In an effort to prevent VPN use in China and thus the ability to bypass harsh censorship rule, China is now cracking down on VPN apps running inside China by forcing telecom operators to prevent customers from using VPN. The Chinese government intends for all VPNs to be completely blocked by February 2018.
By using a VPN in China, you can gain access to all forms of web content. Streaming content, social media, games, and blocked websites like Wikipedia became public knowledge–and this is what China wants to prevent.
We just covered a news piece about how China wants to control homosexuality by banning gay content online, but that is only a fragment of how far reaching the Chinese “Great Firewall” has become. A large majority of the internet is blocked for a majority of Chinese citizens, but there are still those out there using apps like TorGuard to gain access.
There are reportedly more than a billion active internet Chinese users out there which means that even if a small number of Chinese users are using VPNs right now to access content, the number is still staggering. If even 29% percent of users are using VPN in China, that is still 290 million users.
Besides restricting some million of users by banning VPNs in China, Chinese businesses themselves could be affected which could affect the world economy itself. Such instances include workers who need to use Google docs for international collaboration or curators who work overseas.
We’ve already seen China make moves against the mobile VPN market earlier in the last few weeks, but if they really want to ban VPNs altogether, this could be a huge controversial issue.
However, while the government could have success removing VPN apps from the iOS store or other similar software platforms, it will be hard to completely remove VPNs from the internet.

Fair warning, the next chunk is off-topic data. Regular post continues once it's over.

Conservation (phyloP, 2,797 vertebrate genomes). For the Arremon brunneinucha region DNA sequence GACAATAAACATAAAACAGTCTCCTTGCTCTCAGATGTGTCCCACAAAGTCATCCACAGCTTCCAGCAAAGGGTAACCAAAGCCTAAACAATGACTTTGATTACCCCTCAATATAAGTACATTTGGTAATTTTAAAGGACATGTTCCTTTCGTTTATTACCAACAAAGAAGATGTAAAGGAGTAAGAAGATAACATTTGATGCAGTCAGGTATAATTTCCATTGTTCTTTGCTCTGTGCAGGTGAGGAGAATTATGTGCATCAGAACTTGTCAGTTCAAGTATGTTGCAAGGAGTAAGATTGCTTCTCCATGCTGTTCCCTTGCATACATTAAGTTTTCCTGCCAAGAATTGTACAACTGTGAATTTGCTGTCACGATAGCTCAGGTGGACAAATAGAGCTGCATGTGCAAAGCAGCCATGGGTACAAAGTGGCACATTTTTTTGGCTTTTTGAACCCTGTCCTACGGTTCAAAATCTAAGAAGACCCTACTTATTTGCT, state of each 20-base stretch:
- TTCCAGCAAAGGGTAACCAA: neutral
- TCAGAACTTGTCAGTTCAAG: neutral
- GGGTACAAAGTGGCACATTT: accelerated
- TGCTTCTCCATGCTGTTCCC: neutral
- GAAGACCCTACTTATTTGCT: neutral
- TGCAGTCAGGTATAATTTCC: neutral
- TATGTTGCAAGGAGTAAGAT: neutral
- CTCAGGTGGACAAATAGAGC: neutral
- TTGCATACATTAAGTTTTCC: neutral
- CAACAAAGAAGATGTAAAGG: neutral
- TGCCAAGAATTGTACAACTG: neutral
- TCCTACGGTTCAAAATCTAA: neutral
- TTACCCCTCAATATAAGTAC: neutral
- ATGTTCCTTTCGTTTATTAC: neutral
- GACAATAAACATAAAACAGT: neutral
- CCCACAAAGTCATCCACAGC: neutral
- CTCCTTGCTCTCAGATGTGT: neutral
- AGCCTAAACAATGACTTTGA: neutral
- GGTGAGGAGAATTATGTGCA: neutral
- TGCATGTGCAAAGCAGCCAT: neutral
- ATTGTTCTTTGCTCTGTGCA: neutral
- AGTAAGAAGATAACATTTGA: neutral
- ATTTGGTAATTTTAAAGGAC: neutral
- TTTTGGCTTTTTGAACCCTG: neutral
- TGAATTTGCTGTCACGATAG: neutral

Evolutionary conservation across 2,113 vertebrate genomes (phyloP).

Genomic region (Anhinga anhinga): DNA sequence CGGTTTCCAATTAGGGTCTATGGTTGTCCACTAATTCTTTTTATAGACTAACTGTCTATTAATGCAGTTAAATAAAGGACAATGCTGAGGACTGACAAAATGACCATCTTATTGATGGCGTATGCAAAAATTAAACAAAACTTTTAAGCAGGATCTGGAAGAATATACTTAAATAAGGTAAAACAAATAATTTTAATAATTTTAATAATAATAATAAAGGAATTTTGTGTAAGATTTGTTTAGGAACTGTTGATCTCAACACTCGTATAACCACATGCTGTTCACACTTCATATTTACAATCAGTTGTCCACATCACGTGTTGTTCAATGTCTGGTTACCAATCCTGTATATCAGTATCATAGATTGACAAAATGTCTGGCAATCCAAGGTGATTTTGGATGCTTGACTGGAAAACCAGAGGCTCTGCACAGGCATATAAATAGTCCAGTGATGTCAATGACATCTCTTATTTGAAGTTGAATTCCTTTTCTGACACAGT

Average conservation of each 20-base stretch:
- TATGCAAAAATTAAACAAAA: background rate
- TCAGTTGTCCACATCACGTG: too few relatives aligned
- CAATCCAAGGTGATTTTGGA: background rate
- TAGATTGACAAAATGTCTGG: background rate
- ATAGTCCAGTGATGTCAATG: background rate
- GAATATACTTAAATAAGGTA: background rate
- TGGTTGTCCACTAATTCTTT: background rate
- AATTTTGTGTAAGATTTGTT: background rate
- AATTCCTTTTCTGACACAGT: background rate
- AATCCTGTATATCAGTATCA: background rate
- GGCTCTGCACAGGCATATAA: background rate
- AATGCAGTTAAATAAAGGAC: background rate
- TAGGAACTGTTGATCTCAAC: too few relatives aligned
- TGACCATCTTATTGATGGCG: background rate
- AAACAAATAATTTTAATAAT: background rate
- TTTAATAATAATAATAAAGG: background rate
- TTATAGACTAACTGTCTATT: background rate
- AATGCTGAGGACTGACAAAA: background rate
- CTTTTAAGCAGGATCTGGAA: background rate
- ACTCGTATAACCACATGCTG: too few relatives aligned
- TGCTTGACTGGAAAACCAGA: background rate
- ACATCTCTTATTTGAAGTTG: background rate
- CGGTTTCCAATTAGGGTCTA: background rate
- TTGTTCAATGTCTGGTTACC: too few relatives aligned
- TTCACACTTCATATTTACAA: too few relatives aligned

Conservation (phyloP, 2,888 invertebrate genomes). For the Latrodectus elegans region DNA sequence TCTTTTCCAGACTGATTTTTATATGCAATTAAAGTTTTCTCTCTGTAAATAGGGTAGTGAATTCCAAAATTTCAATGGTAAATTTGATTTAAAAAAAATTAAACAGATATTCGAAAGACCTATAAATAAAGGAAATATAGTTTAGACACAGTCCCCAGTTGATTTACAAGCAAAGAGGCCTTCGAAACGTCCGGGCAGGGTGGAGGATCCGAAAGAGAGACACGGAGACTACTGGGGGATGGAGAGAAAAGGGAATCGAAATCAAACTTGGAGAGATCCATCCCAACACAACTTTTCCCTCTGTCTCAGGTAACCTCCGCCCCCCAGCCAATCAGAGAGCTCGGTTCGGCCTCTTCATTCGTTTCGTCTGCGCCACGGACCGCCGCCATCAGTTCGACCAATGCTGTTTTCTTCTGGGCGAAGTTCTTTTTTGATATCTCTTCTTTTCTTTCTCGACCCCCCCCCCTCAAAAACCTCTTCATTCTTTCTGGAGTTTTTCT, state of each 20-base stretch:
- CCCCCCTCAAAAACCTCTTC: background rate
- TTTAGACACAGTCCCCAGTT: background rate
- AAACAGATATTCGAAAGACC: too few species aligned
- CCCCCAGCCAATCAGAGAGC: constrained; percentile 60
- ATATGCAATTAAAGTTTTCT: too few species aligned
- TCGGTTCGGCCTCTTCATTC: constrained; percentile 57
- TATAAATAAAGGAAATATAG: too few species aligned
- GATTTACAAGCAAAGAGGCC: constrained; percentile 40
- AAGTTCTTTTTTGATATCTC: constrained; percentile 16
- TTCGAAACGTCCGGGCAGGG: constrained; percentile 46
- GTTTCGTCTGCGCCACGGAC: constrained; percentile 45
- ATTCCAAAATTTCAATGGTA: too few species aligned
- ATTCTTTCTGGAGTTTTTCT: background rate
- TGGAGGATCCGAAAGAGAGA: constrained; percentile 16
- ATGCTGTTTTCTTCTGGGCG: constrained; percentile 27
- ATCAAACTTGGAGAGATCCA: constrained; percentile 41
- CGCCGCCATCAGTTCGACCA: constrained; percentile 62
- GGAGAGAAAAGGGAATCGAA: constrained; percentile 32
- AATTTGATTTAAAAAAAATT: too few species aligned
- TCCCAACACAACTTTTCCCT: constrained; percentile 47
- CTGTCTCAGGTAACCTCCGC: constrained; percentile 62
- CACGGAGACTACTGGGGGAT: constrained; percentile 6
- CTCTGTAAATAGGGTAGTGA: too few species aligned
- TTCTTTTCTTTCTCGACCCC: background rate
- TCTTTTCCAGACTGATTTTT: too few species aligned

It might be entirely possible to strong arm VPN providers and force them to work with the government, which is what is happening now in China, but stopping VPNs altogether is a huge and perhaps impossible task. The reason being that VPNs and the Chinese government have been playing “cat and mouse” for years now.
It’s quite easy for a VPN provider like TorGuard that is based overseas to avoid Chinese blockades–and in fact, we continue to do so. “By using TorGuard’s Stealth VPN with OpenConnect and 256-AES encryption, you can be sure your internet in China is secure and unblocked.
How to Bypass China’s VPN Blocks on Mobile devices
As Chinese Telcom’s roll out VPN blockades across the country, it is safe to assume all standard VPN protocols may be blocked. This includes, PPTP, L2TP, ipsec, and regular OpenVPN connections. In order to bypass these blocks one must use “Stealth VPN” protocols to appear hidden and avoid DPI censors. The best Stealth VPN options for mobile users are available via OpenConnect (AnyConnect) and OpenVPN obfuscation.
Android customers will have the most Stealth VPN options available to them as Android’s OS offers the highest levels of customization. TorGuard’s native Android app is available for direct apk download and offers quick access to all “Stealth” OpenVPN servers. Android users can also take advantage of our new OpenConnnect tunnel option by using Cisco’s AnyConnect client on Google play.
IOS users will no longer be able to use their mobile phone’s built in VPN protocols like PPTP and L2TP as these are usually first to be completely blocked. The best way for iOS users to bypass China’s mobile blocks is to download Cisco’s AnyConnect VPN client and connect to TorGuard’s new OpenConnect servers. Because China recently removed all VPN apps from mobile stores, one must first access itunes through a US IP address using TorGuard before downloading the app.
When a user is logged into TorGuard OpenConnect VPN, activity appears only as normal SSL traffic without any sign of VPN usage. This means that OpenConnect users cannot be blocked through firewalls such as the “Golden Shield Project” currently active in China. OpenConnect traffic is hidden from prying eyes with AES-256-GCM encryption.